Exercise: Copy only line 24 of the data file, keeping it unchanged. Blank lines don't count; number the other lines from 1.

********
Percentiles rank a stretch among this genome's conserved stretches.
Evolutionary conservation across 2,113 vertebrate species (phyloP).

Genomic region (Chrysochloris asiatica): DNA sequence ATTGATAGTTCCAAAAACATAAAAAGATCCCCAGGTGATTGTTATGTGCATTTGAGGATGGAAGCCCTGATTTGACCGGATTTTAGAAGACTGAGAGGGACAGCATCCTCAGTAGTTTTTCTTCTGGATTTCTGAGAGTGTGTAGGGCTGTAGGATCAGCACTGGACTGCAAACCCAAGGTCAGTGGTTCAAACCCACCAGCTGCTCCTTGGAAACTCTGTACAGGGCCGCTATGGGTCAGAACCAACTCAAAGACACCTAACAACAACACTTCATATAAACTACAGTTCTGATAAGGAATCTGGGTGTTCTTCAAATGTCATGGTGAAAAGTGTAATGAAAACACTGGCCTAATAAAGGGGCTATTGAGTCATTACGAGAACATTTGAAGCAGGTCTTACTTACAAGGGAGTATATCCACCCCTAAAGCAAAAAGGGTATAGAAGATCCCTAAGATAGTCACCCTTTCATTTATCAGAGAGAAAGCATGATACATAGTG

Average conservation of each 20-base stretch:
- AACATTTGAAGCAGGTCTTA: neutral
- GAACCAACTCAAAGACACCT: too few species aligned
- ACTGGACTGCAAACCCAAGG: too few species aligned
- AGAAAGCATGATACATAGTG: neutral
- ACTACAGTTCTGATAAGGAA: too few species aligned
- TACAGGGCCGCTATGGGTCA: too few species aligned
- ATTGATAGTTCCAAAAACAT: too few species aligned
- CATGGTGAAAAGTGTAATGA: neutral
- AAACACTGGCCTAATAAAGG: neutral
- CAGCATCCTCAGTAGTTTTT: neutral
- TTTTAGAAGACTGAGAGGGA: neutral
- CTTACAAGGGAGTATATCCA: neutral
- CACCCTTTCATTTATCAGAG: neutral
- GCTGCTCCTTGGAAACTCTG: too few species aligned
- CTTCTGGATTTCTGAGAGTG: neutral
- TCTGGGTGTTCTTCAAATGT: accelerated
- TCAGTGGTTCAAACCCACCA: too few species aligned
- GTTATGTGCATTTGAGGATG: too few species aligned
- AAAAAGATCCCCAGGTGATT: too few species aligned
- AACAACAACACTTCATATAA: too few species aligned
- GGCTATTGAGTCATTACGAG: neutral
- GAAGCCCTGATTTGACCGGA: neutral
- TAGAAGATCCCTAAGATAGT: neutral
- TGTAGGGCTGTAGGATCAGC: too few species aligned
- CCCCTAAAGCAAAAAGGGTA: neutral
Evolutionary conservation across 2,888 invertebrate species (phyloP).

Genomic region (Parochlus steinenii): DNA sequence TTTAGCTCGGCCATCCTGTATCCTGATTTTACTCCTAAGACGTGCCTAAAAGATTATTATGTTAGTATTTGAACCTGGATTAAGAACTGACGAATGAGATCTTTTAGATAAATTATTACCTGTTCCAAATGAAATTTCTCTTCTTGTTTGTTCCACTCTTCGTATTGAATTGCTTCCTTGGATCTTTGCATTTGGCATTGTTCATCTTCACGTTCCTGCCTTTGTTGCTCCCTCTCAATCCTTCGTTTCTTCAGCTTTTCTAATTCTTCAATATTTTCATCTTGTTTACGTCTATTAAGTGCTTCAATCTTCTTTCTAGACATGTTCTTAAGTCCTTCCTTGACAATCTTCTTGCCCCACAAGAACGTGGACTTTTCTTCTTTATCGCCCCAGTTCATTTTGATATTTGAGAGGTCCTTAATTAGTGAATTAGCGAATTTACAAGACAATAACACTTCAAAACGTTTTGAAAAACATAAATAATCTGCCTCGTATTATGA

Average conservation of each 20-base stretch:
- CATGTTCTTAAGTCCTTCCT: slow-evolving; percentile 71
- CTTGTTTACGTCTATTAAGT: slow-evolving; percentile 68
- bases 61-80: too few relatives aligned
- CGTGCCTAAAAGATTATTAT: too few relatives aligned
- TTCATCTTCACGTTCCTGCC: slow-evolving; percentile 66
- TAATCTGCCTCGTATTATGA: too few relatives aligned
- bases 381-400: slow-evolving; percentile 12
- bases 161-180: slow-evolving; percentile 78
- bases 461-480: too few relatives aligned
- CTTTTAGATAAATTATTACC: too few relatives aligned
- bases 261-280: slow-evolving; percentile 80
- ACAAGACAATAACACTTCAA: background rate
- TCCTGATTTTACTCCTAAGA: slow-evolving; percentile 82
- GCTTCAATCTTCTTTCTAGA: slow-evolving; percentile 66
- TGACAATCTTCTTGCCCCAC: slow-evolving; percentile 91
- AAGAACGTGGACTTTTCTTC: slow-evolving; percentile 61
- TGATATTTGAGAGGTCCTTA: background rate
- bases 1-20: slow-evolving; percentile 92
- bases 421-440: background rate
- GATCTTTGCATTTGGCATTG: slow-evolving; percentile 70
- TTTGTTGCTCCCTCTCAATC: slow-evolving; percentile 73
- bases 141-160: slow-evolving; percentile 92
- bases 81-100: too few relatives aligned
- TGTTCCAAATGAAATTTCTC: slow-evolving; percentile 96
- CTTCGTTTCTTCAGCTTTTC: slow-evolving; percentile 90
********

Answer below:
- AACAACAACACTTCATATAA: too few species aligned